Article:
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Harmful substances and hazardous waste United Nations Environment Programme
Harmful substances and hazardous waste United Nations Environment Programme

Harmful substances and hazardous waste

United Nations Environment Programme

Harmful substances and hazardous waste United Nations Environment Programme
Harmful substances and hazardous waste United Nations Environment Programme
Harmful substances and hazardous waste United Nations Environment Programme

An overview

Chemicals are an integral part of everyday life. There are over 100,000 different substances in use today. They play a role in every economic sector and nearly every industry, and many are critical to human well- being and sustainable development. Yet chemicals can also endanger human health and the environment if not managed properly.

Much work remains to be done to understand and mitigate these negative impacts, such as widespread contamination of land, water and air. This work is especially critical today as new and potentially hazardous substances continue to emerge.

The global economy is generating increasing amounts of hazardous waste in countries that lack the systems and resources for their proper management. This waste poses serious risks to people and the environment and has the potential to contaminate other non-hazardous waste and substances if it is not adequately controlled.

Keeping the environment and people safe from harmful substances and hazardous waste goes beyond management. It means working to avoid these dangers entirely by removing them, wherever possible, from production and use.

UNEP’s Harmful Substances and Hazardous Waste sub- programme assists countries and regions in managing the life cycles of chemical substances and waste that could pose a threat to the environment and human health. For more than 30 years, UNEP’s work has supported initiatives related to specific chemicals or to critical elements of their life cycles. UNEP’s work includes efforts to reduce risks from mercury, heavy metals, pesticides, persistent organic pollutants (POPs) and other chemicals of global concern.

Our goals

UNEP’s Harmful Substances and Hazardous Waste sub- programme has four key goals:

• Scientific assessments: UNEP conducts global assessments of the environmental fate and exposure pathways of harmful substances, and raises awareness of these findings to help governments and others take action.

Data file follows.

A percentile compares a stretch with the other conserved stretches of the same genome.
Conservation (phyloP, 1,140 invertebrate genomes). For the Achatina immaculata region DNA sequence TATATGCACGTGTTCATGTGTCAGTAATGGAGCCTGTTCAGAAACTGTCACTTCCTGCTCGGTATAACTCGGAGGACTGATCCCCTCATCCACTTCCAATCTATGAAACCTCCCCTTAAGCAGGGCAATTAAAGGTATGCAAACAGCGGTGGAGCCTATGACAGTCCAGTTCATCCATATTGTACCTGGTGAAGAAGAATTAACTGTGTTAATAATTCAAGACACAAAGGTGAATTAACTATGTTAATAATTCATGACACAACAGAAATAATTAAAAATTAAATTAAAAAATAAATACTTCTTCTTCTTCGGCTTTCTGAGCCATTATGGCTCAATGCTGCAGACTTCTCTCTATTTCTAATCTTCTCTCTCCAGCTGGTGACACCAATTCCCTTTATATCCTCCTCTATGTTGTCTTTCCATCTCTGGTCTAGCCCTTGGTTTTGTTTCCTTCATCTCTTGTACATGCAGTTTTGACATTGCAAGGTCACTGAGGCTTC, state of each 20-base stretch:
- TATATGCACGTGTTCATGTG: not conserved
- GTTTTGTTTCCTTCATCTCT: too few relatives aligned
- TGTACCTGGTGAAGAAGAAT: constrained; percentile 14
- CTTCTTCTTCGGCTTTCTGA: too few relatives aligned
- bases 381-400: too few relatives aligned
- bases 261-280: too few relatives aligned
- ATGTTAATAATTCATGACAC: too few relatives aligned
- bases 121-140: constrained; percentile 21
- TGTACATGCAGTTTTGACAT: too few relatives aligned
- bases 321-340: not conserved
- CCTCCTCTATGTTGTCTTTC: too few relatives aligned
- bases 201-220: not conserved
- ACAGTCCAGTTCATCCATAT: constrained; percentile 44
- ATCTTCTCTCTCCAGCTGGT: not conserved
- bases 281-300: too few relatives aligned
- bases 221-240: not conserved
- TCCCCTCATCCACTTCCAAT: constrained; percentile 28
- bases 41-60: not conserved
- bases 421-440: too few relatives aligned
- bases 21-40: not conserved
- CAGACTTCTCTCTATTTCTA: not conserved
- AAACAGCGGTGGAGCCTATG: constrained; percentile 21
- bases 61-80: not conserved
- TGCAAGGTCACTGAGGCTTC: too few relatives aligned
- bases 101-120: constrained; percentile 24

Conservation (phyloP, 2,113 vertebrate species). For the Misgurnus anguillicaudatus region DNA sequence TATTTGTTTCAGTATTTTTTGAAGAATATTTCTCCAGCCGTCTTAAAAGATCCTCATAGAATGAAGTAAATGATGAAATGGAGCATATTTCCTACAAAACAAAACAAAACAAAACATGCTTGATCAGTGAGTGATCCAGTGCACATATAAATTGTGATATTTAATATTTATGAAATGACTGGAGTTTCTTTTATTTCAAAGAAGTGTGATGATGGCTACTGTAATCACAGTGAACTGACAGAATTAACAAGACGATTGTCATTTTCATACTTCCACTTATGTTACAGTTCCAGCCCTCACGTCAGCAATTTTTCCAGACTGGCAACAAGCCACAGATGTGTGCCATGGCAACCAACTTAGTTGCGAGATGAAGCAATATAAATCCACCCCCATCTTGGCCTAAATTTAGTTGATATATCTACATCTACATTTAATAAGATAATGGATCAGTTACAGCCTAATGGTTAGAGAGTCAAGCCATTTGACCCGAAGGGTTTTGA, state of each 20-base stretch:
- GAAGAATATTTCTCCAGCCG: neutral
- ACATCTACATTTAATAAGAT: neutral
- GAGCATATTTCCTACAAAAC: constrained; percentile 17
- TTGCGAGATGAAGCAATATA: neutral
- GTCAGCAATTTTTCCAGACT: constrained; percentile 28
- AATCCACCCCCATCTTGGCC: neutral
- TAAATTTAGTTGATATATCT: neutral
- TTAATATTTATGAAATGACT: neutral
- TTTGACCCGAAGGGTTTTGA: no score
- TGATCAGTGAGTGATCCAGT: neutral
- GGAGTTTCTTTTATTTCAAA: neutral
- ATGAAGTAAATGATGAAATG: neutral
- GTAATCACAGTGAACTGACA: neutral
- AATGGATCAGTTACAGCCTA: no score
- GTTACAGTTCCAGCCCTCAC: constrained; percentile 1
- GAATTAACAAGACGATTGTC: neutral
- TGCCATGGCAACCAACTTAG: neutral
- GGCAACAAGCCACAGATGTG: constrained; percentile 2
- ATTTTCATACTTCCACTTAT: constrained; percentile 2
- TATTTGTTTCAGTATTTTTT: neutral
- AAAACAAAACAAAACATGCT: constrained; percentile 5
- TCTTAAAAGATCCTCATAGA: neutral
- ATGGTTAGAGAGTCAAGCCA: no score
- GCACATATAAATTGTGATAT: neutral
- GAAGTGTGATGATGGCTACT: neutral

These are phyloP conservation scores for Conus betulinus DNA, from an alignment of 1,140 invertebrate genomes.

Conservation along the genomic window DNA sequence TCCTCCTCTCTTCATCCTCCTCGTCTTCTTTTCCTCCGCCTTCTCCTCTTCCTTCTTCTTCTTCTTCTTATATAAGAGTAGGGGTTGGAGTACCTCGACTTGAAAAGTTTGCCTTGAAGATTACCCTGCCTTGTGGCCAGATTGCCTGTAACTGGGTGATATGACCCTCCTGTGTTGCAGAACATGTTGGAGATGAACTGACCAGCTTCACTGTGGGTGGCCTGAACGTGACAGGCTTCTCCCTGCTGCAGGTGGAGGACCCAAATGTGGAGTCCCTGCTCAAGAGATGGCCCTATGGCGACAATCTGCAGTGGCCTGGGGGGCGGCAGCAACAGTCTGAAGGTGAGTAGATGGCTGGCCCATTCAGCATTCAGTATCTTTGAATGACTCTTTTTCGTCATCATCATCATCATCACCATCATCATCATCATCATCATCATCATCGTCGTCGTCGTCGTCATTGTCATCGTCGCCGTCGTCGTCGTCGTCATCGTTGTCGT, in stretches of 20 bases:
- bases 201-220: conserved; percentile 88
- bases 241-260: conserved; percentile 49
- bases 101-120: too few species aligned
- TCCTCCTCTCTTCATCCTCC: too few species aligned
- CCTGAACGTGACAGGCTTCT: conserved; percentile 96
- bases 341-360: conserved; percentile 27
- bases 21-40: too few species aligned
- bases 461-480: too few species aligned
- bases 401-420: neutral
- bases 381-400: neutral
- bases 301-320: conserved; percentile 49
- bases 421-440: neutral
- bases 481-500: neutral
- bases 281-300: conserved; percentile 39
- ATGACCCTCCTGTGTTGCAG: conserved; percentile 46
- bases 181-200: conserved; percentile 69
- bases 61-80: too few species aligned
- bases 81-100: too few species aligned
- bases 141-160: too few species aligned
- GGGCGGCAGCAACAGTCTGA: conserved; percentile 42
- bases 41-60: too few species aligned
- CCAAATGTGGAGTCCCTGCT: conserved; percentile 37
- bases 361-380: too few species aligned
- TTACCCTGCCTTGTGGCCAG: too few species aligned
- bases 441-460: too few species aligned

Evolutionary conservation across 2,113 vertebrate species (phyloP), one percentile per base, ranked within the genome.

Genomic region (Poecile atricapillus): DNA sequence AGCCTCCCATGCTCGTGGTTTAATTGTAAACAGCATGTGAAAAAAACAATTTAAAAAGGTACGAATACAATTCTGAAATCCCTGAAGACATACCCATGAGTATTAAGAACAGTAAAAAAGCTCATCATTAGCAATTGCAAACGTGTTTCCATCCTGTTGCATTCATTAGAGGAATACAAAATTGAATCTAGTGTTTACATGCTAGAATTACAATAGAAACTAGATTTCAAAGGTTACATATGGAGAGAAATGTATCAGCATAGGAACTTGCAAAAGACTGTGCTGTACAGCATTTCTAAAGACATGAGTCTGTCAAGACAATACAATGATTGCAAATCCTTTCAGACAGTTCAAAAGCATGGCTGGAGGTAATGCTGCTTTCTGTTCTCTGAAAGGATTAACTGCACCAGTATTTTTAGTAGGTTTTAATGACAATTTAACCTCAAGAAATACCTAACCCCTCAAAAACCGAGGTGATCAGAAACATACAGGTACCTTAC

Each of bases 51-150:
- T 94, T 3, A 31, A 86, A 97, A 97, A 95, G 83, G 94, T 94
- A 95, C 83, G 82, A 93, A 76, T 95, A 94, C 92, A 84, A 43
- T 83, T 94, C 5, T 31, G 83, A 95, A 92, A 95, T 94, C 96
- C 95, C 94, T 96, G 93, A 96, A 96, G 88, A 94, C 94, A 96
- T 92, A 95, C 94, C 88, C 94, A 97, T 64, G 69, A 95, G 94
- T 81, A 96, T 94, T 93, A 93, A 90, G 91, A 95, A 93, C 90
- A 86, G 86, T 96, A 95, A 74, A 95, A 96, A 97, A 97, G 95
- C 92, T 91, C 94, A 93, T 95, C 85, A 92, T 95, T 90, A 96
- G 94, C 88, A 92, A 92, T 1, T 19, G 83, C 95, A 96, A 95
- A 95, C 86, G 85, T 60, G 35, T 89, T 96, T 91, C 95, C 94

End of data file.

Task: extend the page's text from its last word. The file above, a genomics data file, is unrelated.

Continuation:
• Legal instruments: UNEP assists governments to develop appropriate policy and control systems for harmful substances of global concern.

• National implementation: UNEP provides the tools, methodologies and technical assistance to help States design, finance and implement national programmes that improve assessment and management of harmful substances and hazardous waste.

• Monitoring and evaluation: UNEP promotes best practice, helping States monitor, evaluate and report on the progress of their national programmes.

Poverty alleviation

Without good management practices, chemicals can pose significant risks to human health and the environment, especially the poorer populations who are most vulnerable to these negative effects. Certain chemicals restrict and interfere in human development and can impair both physical and mental growth, as well as ability to learn. The exposure pathways of chemicals may also impair critical ecosystem services such as clean water and safe food, where the poorest typically have the fewest choices. Sustainable development seeks to maximize the benefits of chemicals and to minimize the negative impacts of harmful substances and hazardous waste throughout their life cycles.

An overview Chemicals are an integral part of everyday life. There are over 100,000 different substances

Harmful substances and hazardous waste

UNEP helps countries manage the life cycles of chemical substances and waste that could pose a threat to the environment and human health.

Our vision for 2010-2013

What if countries could reduce risks from exposures to harmful substances by implementing sound chemicals management at all stages of production, use and disposal? What if global and national agendas were driven by accurate, up-to-date information on the full costs and benefits of chemicals and waste products? And what if we could use strong international agreements to address or eliminate the most harmful substances, supporting national action to protect our planet’s environmental resources and secure the livelihoods and health of future generations?

UNEP’s Harmful Substances and Hazardous Waste sub- programme is working towards this vision during the 2010-13 period of UNEP’s Medium-term Strategy. The sub-programme is built on more than 30 years of work in the field and is a driving force behind the sound management of chemicals and hazardous waste.

UNEP’s vision is based on delivering:

Sound science that guides the agenda

UNEP will continue to provide scientific assessments of the release, transport and fate, and overall impact on the environment from harmful substances. UNEP will offer critical information on emerging risks from harmful substances and hazardous waste to inform debate on issues of international concern. UNEP will seek to monitor the progress towards the objective of global sound management of chemicals.